A description on the above plaque begins:

Dedicated on Washington’s birthday, February 22, 1894, this building was given to the townspeople of Nuevo (as Ramona was then known) by rancher and financier Augustus Barnett and his wife Martha. Feeling that the local schoolhouse was not a proper place to hold dances and other social events, Barnett donated $17,000 in gold coin to erect a building that could serve as the social center for the community as well as host a library.

Ramona Town Hall was designed by noted San Diego architect William S. Hebbard. Built of adobe with brick veneer in the Romanesque/Mission Revival style, it is considered one of the largest freestanding adobe structures in the southwest…

Another surprising discovery during an ordinary walk!

I live in downtown San Diego and love to walk around with my camera! You can follow Cool San Diego Sights via Facebook or Twitter!

You can easily explore Cool San Diego Sights by using the search box on my blog’s sidebar. Or click a tag! There are thousands upon thousands of photos for you to enjoy!

Unexpected movie star in the Gaslamp Quarter!

San Diego’s historic Gaslamp Quarter has attracted celebrities from all around the world, particularly during big international events like Comic-Con. But did you know there’s one movie star that calls the Gaslamp home?

Walk down Fifth Avenue past the 7-Eleven and you’ve spotted a “movie star” that has appeared in two films. The convenience store occupies the 1930 Manila Cafe building, which was used as a “backdrop for scenes in the movies In God We Trust, with Marty Feldman, and Writer’s Block, with Morgan Fairchild.” That’s what a corroded historical marker by the 7-Eleven’s front door reads!

According to this article, the old Manila Café building has been occupied by a variety of restaurants over the years, and by a billiard hall during World War II. In 2014 the exterior was renovated, but the roof with its red Spanish tiles and Asian contours, and the building’s distinctive upper story, haven’t changed.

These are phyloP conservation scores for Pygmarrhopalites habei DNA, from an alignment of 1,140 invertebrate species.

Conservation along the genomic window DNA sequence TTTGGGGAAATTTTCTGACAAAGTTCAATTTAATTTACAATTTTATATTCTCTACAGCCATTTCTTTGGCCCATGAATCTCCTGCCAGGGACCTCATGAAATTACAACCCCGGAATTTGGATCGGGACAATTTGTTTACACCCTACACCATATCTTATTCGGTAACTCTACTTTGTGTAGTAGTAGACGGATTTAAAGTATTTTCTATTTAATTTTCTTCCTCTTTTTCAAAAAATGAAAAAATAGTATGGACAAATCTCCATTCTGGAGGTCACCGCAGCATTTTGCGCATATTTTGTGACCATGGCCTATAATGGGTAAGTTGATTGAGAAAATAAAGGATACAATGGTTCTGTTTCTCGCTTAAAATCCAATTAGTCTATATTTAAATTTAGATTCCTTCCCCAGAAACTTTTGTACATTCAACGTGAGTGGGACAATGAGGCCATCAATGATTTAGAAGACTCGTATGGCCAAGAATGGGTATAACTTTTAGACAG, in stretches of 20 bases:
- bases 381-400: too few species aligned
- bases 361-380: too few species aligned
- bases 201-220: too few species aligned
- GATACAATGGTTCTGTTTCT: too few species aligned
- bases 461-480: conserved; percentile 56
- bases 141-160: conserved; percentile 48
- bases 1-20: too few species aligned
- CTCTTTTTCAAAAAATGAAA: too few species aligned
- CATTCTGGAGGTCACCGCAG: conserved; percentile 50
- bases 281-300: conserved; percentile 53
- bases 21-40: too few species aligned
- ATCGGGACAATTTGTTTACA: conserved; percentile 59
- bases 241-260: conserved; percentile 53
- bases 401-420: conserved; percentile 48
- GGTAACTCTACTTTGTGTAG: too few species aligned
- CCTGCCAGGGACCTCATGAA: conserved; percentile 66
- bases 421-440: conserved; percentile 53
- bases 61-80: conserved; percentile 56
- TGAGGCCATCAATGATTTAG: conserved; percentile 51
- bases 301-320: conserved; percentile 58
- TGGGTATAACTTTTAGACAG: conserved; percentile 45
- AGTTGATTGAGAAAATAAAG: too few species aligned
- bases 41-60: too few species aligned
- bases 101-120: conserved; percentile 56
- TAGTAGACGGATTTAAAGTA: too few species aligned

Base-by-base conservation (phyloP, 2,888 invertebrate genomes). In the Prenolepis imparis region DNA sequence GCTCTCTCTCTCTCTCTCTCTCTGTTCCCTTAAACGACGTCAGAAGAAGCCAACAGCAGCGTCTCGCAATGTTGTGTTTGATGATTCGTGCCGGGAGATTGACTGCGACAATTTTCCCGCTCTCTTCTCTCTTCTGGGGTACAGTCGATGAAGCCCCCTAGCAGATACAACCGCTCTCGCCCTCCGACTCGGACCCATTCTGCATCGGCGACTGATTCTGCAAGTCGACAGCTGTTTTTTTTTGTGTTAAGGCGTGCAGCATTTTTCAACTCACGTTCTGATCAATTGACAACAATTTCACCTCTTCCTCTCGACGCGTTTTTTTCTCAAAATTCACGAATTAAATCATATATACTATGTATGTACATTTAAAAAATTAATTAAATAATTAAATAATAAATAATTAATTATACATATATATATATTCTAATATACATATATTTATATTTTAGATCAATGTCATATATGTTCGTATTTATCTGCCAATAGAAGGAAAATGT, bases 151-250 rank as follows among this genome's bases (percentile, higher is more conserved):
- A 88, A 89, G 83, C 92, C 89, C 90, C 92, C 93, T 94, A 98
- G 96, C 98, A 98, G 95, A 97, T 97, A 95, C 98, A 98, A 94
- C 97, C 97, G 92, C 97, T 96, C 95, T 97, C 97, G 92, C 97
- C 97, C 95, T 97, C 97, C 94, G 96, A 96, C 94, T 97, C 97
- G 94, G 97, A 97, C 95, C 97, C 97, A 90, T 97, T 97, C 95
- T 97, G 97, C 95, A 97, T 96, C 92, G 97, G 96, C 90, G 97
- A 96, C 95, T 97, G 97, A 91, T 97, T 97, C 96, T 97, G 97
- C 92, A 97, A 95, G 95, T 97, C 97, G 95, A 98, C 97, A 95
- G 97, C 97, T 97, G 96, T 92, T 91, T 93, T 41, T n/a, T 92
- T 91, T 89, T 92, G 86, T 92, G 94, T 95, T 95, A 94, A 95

Have you watched either movie? Have you spotted San Diego’s “famous” Manila Cafe building in the background?

I live in downtown San Diego and love to walk around with my camera! You can follow Cool San Diego Sights via Facebook or Twitter!

The historical Carriage Works building downtown.

There’s an unusual old building in San Diego’s Gaslamp Quarter called the Carriage Works. You can find it at the corner of Fourth Avenue and G Street.

If the Carriage Works with its wide arched doorways appears different from other historical buildings in the Gaslamp, that’s because it used to be a place where San Diegans would go to purchase horse-drawn buggies and wagons!

Today the Carriage Works is home to music venues and eateries including GARAGE Kitchen + Bar, Tin Roof, and The Shout! House.

I took these photos about a month ago. You can see how outdoor dining areas were set up during the COVID-19 pandemic.

I also photographed a plaque that provides a brief description of the building’s history.

Carriage Works, 1890

Constructed to house the wholesale business of Todd and Hawley, which operated here until 1902. Their stock was purchased by Lyons Implement Company, which carried a complete line of Studebaker vehicles, including buggies and wagons. Along with Lyon, San Diego Gas & Electric, San Diego Farm and Dairy Supply, a tent and awning company and the Volunteers of America have occupied the building.